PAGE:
Gem of a Toronto contemporary art gallery, and it's free

Located at 199 Richmond St. West in Toronto, Onsite Gallery is OCAD University's flagship professional exhibition space. Its mandate is to mix emerging and established artists, and it's fabulous. Moreover, given its work-friendly hours (12 - 8 pm Wed, 12 - 7 pm Thurs/Fri, 12 - 5 pm Sat/Sun) and free admission, it's a great place to get a quick inspirational re-charge at lunch or before heading home for the day.

I recently had the privilege of being shown the current exhibition, The Sunshine Eaters, by Francisco Alvarez, Executive Director of OCAD U's nine galleries. The Exhibition highlights how contemporary artists use the natural world to deal with crises and talk about hope.

Nick Cave, Soundsuit 2015

Nick Cave, Soundsuit 2015

Initially, the magical costumes of Nick Cave draw the eye. Created by collected items, often from thrift shops, these Soundsuits (one of which was actually worn by Nick Cave on stage) are designed to obscure the wearer, removing biases around race, gender, age or class. The Soundsuits celebrate whimsy, colour, detailed beadwork and toys that throw back to Cave's childhood, and yet hint at more ominous references, reminding the view of a KKK hood.

Laying half on the ground and half on the wall is Alexandra Kehayoglou's Stele, created by hand from discards from her grandparents' carpet factory in Argentina. While one of her smaller works - the larger ones often contain streams and boulders - it still captures the essence of the Argentine grasslands, the pampas. If you have seen the Dries Van Noten documentary on Netflix, in the opening sequence the models walk on a carpet made by Kehayoglou.

Alexandra Kehayoglou's Stele, 2015

Alexandra Kehayoglou's Stele, 2015

Alexandra Kehayoglou's runway in Dries documentary

Alexandra Kehayoglou's runway in Dries documentary

Tony Matelli's incredibly life-like renderings of lilies (presented impossibly, perfectly upside down) and nearly-missable Weed, quietly growing out of the crack between wall and floor, involve you directly in the process of art making: when the viewer realizes the pieces aren't real, or that they're not made out of plastic but rather bronze, it's that moment of surprise which is the true art, according to Matelli. The same art experience occurs with his NYC-based Sleepwalker on the Highline.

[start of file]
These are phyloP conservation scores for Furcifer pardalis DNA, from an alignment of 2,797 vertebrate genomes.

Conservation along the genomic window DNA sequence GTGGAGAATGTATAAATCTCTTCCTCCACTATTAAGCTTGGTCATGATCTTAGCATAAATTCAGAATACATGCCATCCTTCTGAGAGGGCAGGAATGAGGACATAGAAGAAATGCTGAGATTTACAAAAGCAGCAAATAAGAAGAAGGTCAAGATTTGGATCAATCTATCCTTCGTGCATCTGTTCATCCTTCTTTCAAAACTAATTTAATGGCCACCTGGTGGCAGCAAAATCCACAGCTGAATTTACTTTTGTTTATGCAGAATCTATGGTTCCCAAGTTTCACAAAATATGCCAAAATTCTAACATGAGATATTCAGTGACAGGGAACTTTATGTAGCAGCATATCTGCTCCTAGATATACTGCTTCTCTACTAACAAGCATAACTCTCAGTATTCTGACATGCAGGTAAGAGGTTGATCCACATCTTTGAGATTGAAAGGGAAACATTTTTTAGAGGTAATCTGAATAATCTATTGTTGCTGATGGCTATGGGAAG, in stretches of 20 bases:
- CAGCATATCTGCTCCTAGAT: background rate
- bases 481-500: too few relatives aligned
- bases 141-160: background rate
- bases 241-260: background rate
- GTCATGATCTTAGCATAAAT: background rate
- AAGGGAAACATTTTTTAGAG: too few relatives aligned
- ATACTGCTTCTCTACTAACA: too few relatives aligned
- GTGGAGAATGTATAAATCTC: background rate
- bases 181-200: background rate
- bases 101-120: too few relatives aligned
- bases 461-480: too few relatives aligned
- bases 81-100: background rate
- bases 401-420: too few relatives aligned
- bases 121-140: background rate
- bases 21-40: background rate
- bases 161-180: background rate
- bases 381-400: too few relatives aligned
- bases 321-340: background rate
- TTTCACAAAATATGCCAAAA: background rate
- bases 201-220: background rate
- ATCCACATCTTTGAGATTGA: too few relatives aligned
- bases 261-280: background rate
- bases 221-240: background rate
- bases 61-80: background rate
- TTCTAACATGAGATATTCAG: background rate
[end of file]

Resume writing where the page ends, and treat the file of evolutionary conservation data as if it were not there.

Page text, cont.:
Tony Matelli, Arrangement 6, 2013

Tony Matelli, Arrangement 6, 2013

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It's unusual to include scent-based work in a gallery setting. You are encouraged to smell the two bottles of perfume by Nina Leo and Moez Surani. The one on the right for me particularly jolted a cascading reminiscence of childhood memories - at once familiar, but impossible to place. It's only afterwards you learn that the perfumes were created by perfumers who grew up in infamous cities carrying international stigma: Hiroshima, Japan and Waco, Texas. What I also found fascinating is how distinctive the perfumes were from each other, despite being given the same project direction. 

Other works included The Thicket by Jim Holyoak, a single, three-wall ink drawing of a banyan tree Canadian artist Shary Boyle suggested as a backdrop for her three ceramic pieces. Out of pencil crayons and cut paper, Winny Truong, a Toronto-based emerging artist, created zaftig, mischievous nymphs frolicking through delicate plants, always turning their backs on the viewer, save for those who look at us, but obscured by meticulously-crafted masks.

For me, the piece that resonated the most was Bad Pickney from the Fambily series by American artist Ebony G. Patterson. At first I was taken in by the bedazzled, colourful, embellished tapestry and the scattered colourful balls on the floor in front of the work, and I was amused to learn this piece had begun as a custom-printed carpet ordered through, of all places, Walmart. But my heart broke when I was told that all the children represented in the work are real children who were murdered, and that the piece represented a birthday party they would never have, the colourful balls on the ground leftover balloons, some already deflating. Because black children are often described in the media as hoodlums, Patterson keys on the stereotype by dressing them with guns and gangsta bling. Her intention is to make these children visible, driving home the point that black kids killed in violence are children too, filled with the same sense of optimism, play, insecurities, curiosities and pain as other children.

Ebony G. Patterson, Bad Pickney, 2013

Ebony G. Patterson, Bad Pickney, 2013

Ebony G Patterson art.jpg
Ebony G. Patterson art.jpg
Ebony G. Patterson art.jpg

The Sunshine Eaters runs until April 15. Do yourself a favour and check it out.